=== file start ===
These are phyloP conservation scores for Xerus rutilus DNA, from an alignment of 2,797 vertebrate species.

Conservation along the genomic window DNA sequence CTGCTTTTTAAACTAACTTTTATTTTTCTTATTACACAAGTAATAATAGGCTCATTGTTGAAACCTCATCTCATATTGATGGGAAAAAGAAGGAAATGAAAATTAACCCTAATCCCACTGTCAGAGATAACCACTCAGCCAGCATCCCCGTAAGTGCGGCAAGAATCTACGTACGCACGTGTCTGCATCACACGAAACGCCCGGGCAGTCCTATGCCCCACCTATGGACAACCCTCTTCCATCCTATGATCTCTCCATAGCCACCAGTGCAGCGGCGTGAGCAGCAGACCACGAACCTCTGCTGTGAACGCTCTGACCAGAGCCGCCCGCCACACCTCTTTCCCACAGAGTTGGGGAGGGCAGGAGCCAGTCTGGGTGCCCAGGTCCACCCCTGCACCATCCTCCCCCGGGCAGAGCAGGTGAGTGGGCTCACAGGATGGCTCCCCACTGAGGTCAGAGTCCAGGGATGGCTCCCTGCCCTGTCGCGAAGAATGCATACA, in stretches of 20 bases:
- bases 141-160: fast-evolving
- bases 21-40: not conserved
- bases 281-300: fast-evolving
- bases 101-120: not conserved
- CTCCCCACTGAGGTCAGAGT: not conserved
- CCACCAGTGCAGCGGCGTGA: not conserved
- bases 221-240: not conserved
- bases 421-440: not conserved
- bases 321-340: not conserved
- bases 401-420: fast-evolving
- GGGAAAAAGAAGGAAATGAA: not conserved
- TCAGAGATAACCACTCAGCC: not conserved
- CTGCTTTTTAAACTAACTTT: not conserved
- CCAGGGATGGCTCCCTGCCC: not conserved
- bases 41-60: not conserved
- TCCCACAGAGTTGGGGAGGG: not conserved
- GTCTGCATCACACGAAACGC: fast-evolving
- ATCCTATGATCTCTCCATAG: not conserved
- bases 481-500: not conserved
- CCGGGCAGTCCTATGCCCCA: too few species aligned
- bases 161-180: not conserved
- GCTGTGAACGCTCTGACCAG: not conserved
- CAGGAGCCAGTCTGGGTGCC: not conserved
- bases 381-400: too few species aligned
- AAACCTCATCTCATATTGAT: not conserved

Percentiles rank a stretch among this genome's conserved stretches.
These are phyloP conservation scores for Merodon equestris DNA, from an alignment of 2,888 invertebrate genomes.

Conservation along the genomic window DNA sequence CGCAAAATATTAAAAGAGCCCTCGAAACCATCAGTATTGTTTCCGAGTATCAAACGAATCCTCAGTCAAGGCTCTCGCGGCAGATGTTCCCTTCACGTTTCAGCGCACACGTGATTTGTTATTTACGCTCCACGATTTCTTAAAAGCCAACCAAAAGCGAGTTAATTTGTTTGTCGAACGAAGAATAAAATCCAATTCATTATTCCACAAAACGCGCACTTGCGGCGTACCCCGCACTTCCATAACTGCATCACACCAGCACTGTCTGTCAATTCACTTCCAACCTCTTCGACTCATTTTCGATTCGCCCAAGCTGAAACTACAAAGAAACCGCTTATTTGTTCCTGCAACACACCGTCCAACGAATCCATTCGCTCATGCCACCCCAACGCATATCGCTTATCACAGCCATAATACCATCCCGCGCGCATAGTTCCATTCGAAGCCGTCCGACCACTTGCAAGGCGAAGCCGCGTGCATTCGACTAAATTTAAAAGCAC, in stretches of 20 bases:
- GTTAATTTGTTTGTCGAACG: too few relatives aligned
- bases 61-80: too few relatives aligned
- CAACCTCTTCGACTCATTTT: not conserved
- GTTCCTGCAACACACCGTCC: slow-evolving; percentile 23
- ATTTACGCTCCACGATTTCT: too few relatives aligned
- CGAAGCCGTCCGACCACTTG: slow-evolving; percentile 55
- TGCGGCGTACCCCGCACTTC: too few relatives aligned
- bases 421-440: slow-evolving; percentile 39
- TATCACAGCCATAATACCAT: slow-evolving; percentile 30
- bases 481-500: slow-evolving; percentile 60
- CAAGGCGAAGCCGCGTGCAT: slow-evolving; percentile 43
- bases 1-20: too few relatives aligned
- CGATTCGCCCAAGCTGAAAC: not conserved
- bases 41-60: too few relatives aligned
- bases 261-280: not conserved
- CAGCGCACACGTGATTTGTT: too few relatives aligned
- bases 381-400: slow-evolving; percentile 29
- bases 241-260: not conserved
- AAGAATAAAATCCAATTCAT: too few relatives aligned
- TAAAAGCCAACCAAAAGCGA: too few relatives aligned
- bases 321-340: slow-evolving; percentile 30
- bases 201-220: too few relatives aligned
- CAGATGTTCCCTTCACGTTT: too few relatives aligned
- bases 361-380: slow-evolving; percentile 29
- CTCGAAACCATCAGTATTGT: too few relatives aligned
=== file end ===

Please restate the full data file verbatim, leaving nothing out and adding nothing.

These are phyloP conservation scores for Xerus rutilus DNA, from an alignment of 2,797 vertebrate species.

Conservation along the genomic window DNA sequence CTGCTTTTTAAACTAACTTTTATTTTTCTTATTACACAAGTAATAATAGGCTCATTGTTGAAACCTCATCTCATATTGATGGGAAAAAGAAGGAAATGAAAATTAACCCTAATCCCACTGTCAGAGATAACCACTCAGCCAGCATCCCCGTAAGTGCGGCAAGAATCTACGTACGCACGTGTCTGCATCACACGAAACGCCCGGGCAGTCCTATGCCCCACCTATGGACAACCCTCTTCCATCCTATGATCTCTCCATAGCCACCAGTGCAGCGGCGTGAGCAGCAGACCACGAACCTCTGCTGTGAACGCTCTGACCAGAGCCGCCCGCCACACCTCTTTCCCACAGAGTTGGGGAGGGCAGGAGCCAGTCTGGGTGCCCAGGTCCACCCCTGCACCATCCTCCCCCGGGCAGAGCAGGTGAGTGGGCTCACAGGATGGCTCCCCACTGAGGTCAGAGTCCAGGGATGGCTCCCTGCCCTGTCGCGAAGAATGCATACA, in stretches of 20 bases:
- bases 141-160: fast-evolving
- bases 21-40: not conserved
- bases 281-300: fast-evolving
- bases 101-120: not conserved
- CTCCCCACTGAGGTCAGAGT: not conserved
- CCACCAGTGCAGCGGCGTGA: not conserved
- bases 221-240: not conserved
- bases 421-440: not conserved
- bases 321-340: not conserved
- bases 401-420: fast-evolving
- GGGAAAAAGAAGGAAATGAA: not conserved
- TCAGAGATAACCACTCAGCC: not conserved
- CTGCTTTTTAAACTAACTTT: not conserved
- CCAGGGATGGCTCCCTGCCC: not conserved
- bases 41-60: not conserved
- TCCCACAGAGTTGGGGAGGG: not conserved
- GTCTGCATCACACGAAACGC: fast-evolving
- ATCCTATGATCTCTCCATAG: not conserved
- bases 481-500: not conserved
- CCGGGCAGTCCTATGCCCCA: too few species aligned
- bases 161-180: not conserved
- GCTGTGAACGCTCTGACCAG: not conserved
- CAGGAGCCAGTCTGGGTGCC: not conserved
- bases 381-400: too few species aligned
- AAACCTCATCTCATATTGAT: not conserved

Percentiles rank a stretch among this genome's conserved stretches.
These are phyloP conservation scores for Merodon equestris DNA, from an alignment of 2,888 invertebrate genomes.

Conservation along the genomic window DNA sequence CGCAAAATATTAAAAGAGCCCTCGAAACCATCAGTATTGTTTCCGAGTATCAAACGAATCCTCAGTCAAGGCTCTCGCGGCAGATGTTCCCTTCACGTTTCAGCGCACACGTGATTTGTTATTTACGCTCCACGATTTCTTAAAAGCCAACCAAAAGCGAGTTAATTTGTTTGTCGAACGAAGAATAAAATCCAATTCATTATTCCACAAAACGCGCACTTGCGGCGTACCCCGCACTTCCATAACTGCATCACACCAGCACTGTCTGTCAATTCACTTCCAACCTCTTCGACTCATTTTCGATTCGCCCAAGCTGAAACTACAAAGAAACCGCTTATTTGTTCCTGCAACACACCGTCCAACGAATCCATTCGCTCATGCCACCCCAACGCATATCGCTTATCACAGCCATAATACCATCCCGCGCGCATAGTTCCATTCGAAGCCGTCCGACCACTTGCAAGGCGAAGCCGCGTGCATTCGACTAAATTTAAAAGCAC, in stretches of 20 bases:
- GTTAATTTGTTTGTCGAACG: too few relatives aligned
- bases 61-80: too few relatives aligned
- CAACCTCTTCGACTCATTTT: not conserved
- GTTCCTGCAACACACCGTCC: slow-evolving; percentile 23
- ATTTACGCTCCACGATTTCT: too few relatives aligned
- CGAAGCCGTCCGACCACTTG: slow-evolving; percentile 55
- TGCGGCGTACCCCGCACTTC: too few relatives aligned
- bases 421-440: slow-evolving; percentile 39
- TATCACAGCCATAATACCAT: slow-evolving; percentile 30
- bases 481-500: slow-evolving; percentile 60
- CAAGGCGAAGCCGCGTGCAT: slow-evolving; percentile 43
- bases 1-20: too few relatives aligned
- CGATTCGCCCAAGCTGAAAC: not conserved
- bases 41-60: too few relatives aligned
- bases 261-280: not conserved
- CAGCGCACACGTGATTTGTT: too few relatives aligned
- bases 381-400: slow-evolving; percentile 29
- bases 241-260: not conserved
- AAGAATAAAATCCAATTCAT: too few relatives aligned
- TAAAAGCCAACCAAAAGCGA: too few relatives aligned
- bases 321-340: slow-evolving; percentile 30
- bases 201-220: too few relatives aligned
- CAGATGTTCCCTTCACGTTT: too few relatives aligned
- bases 361-380: slow-evolving; percentile 29
- CTCGAAACCATCAGTATTGT: too few relatives aligned